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Funds push to sewage plan

The city is set to get its maiden pipeline-based sewage network.

National Ganga River Basin Authority (NGRBA) has approved Rs 500 crore for the Patna sewage scheme. Singapore-based Meinhardt (Singapore) Pte Ltd has prepared its detailed project report for Bihar Urban Infrastructure Development Corporation (BUIDCo). It would be tabled in the meeting of Patna Municipal Corporation’s empowered standing committee on Monday for clearance.

The length of the pipeline under the proposed sewage scheme in the city would be around 1,600km. It would provide door-to-door connectivity for collection and disposal of waste water.

The scheme entails overhaul of the four existing sewage treatment plants (STP) in the city and development of two new STPs on the Ganga banks.

“The state’s urban and housing development department has submitted a proposal for the city’s sewage scheme having an estimated outlay of Rs 2,580 crore to NGRBA. It comprises six components. Around Rs 500 crore against three of them have been approved by the NGRBA under the National Mission for Clean Ganga (NMCG) this week,” said a senior BUIDCo official.

NGRBA is a flagship scheme of the Union ministry of forests and environment. It was launched on February 20, 2009 under Section 3(3) of the Environment (Protection) Act, 1986 for collective efforts of the central and state governments for prevention of pollution and preservation of the Ganga. NMCG is a registered society for co-ordinating and implementing the various activities of the NGRBA.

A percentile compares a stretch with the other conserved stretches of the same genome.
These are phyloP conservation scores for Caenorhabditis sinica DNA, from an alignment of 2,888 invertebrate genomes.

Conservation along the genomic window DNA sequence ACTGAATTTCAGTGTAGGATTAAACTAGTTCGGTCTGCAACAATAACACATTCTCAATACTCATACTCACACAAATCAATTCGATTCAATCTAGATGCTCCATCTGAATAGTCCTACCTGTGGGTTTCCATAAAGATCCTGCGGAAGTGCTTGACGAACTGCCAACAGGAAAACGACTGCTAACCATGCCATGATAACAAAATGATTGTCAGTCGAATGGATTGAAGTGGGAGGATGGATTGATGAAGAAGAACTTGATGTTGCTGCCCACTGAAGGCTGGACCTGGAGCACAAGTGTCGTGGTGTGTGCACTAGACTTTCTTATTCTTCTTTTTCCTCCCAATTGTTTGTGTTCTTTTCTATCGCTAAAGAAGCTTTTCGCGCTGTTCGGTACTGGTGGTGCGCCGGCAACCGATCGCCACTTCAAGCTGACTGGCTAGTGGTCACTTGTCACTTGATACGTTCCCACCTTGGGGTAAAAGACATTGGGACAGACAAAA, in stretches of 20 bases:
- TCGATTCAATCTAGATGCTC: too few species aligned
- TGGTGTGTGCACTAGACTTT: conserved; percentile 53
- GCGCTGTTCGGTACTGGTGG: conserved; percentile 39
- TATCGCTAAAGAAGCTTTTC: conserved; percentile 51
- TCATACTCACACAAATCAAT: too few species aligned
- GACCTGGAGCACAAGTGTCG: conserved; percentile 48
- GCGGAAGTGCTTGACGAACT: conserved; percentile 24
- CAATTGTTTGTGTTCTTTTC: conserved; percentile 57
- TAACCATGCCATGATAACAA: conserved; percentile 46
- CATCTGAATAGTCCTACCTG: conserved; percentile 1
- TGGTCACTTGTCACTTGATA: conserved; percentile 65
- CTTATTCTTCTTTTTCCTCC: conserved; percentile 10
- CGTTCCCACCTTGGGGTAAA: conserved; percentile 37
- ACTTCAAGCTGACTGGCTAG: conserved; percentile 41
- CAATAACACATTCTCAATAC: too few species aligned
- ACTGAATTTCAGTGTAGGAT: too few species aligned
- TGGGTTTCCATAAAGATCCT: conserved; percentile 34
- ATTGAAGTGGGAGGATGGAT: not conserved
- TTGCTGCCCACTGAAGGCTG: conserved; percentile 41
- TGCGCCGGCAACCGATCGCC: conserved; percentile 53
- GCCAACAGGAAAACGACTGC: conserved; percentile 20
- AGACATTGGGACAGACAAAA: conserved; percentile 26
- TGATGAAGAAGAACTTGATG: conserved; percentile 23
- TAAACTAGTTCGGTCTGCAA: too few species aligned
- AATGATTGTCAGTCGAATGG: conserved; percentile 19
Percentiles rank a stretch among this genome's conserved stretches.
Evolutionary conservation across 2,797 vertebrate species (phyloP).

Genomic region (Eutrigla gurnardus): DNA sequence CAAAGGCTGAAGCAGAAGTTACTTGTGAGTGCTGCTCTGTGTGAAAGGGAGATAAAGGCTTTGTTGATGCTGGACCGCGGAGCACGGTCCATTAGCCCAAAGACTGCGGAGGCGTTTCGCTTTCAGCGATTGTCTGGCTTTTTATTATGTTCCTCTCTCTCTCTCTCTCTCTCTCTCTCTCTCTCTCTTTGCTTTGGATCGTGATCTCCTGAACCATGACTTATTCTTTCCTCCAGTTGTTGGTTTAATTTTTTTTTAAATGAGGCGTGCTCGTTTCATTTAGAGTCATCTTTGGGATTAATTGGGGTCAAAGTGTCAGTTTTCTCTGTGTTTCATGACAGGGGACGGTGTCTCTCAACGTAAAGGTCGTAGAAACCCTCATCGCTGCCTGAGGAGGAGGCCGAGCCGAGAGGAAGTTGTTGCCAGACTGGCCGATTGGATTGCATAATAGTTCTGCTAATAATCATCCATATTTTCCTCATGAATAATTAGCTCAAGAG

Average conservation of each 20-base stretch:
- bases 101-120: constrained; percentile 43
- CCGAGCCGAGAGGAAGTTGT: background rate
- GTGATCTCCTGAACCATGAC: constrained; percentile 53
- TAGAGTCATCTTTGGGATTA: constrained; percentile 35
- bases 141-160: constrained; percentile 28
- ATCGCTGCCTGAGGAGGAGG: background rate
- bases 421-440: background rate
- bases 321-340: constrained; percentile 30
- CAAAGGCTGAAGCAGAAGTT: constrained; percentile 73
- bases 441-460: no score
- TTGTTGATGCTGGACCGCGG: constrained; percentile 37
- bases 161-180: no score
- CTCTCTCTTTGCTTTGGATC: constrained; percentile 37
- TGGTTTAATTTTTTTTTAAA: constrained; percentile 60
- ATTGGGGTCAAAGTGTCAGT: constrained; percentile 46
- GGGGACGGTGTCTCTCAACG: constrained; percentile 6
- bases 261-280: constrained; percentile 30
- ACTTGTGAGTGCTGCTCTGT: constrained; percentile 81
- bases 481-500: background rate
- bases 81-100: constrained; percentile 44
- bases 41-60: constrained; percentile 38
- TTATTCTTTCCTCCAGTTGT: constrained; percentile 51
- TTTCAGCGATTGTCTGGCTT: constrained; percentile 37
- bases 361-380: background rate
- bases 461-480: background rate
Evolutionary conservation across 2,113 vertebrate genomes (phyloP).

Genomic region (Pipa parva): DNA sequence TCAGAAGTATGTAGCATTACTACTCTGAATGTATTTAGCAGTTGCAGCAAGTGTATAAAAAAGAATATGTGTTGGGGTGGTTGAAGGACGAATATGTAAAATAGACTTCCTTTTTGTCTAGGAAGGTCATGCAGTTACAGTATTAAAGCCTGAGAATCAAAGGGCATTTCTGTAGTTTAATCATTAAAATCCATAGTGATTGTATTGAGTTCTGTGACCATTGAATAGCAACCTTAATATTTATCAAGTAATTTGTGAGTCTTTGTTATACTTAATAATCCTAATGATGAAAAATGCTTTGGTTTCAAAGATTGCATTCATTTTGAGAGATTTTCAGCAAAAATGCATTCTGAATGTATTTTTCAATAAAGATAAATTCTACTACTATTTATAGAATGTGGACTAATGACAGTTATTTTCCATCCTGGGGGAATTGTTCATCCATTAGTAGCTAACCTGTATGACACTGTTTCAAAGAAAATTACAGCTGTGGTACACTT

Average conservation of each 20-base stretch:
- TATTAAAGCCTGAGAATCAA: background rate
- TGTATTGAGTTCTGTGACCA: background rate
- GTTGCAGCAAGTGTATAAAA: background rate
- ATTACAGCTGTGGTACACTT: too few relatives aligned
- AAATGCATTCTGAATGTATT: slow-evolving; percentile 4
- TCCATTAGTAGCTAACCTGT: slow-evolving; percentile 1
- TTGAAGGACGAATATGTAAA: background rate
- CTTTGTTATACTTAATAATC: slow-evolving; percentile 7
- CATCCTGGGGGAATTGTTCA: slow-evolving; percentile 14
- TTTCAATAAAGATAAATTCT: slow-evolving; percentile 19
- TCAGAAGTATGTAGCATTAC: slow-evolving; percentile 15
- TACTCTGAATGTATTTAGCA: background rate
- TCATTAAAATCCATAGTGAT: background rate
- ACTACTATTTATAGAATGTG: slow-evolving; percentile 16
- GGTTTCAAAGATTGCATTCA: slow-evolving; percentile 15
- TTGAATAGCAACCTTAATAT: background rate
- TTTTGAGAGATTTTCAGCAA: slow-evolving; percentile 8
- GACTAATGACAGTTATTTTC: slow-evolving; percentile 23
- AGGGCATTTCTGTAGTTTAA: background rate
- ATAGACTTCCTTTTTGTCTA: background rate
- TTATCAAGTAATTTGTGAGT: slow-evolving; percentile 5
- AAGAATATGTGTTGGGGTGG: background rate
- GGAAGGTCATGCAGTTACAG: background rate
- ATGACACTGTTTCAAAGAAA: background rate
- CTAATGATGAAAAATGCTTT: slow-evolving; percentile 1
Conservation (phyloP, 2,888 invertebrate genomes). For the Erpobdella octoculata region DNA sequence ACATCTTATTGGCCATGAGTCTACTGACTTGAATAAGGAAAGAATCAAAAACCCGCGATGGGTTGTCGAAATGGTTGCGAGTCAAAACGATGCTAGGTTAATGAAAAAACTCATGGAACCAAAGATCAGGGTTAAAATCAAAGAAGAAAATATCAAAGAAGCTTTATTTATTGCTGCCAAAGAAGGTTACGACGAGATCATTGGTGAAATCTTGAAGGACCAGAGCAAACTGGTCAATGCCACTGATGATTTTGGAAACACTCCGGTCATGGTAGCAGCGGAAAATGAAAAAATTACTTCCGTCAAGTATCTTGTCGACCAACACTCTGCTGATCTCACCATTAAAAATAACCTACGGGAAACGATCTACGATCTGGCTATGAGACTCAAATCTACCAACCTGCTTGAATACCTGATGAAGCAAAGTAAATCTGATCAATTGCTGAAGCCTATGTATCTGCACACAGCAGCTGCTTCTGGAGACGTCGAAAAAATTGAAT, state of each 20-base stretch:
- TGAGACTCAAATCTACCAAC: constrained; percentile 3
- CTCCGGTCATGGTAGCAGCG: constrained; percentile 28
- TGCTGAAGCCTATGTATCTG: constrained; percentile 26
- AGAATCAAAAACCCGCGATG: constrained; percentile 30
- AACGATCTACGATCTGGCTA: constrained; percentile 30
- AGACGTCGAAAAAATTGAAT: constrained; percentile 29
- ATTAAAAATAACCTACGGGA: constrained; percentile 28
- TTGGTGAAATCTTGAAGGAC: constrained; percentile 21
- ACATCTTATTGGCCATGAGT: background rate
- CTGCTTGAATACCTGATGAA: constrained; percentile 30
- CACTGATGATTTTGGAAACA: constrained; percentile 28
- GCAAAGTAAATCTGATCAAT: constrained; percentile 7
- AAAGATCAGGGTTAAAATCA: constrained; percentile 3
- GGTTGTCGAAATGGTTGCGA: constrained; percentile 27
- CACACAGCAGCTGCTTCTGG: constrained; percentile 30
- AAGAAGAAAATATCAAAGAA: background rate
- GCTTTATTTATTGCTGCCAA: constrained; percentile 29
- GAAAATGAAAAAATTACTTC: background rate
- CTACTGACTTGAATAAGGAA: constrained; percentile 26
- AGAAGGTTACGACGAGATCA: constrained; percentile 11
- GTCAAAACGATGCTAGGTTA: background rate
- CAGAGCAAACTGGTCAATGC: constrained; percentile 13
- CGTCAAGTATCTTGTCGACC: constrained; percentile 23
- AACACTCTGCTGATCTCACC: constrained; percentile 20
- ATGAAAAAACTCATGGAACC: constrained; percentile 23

The BUIDCo official said: “As of now, the waste water disposal system in the city is mostly based on the network of open drains. The new scheme envisages development of a network of sewage pipeline. Experts from IIT-Roorkee have done technical assessment of the project and we would start the bidding process as soon as the PMC issues a no-objection certificate to the project and funds are released to the state government.”

Environment experts are sceptical about the success of the new sewage system, though. “The existing STPs are under-utilised because of deficiency in the sewage collection system. The new pipelines should be levelled properly to ensure smooth flow of waste water to the STPs. The entire system should be monitored properly, otherwise it would turn out into another disaster,” said R.C. Sinha, the chief executive director of Centre of Environment and Nature Conservation (CENC), Patna.

The city’s existing drainage system was developed in 1968. Now, it is virtually defunct. Over one-third of the city has no drainage system.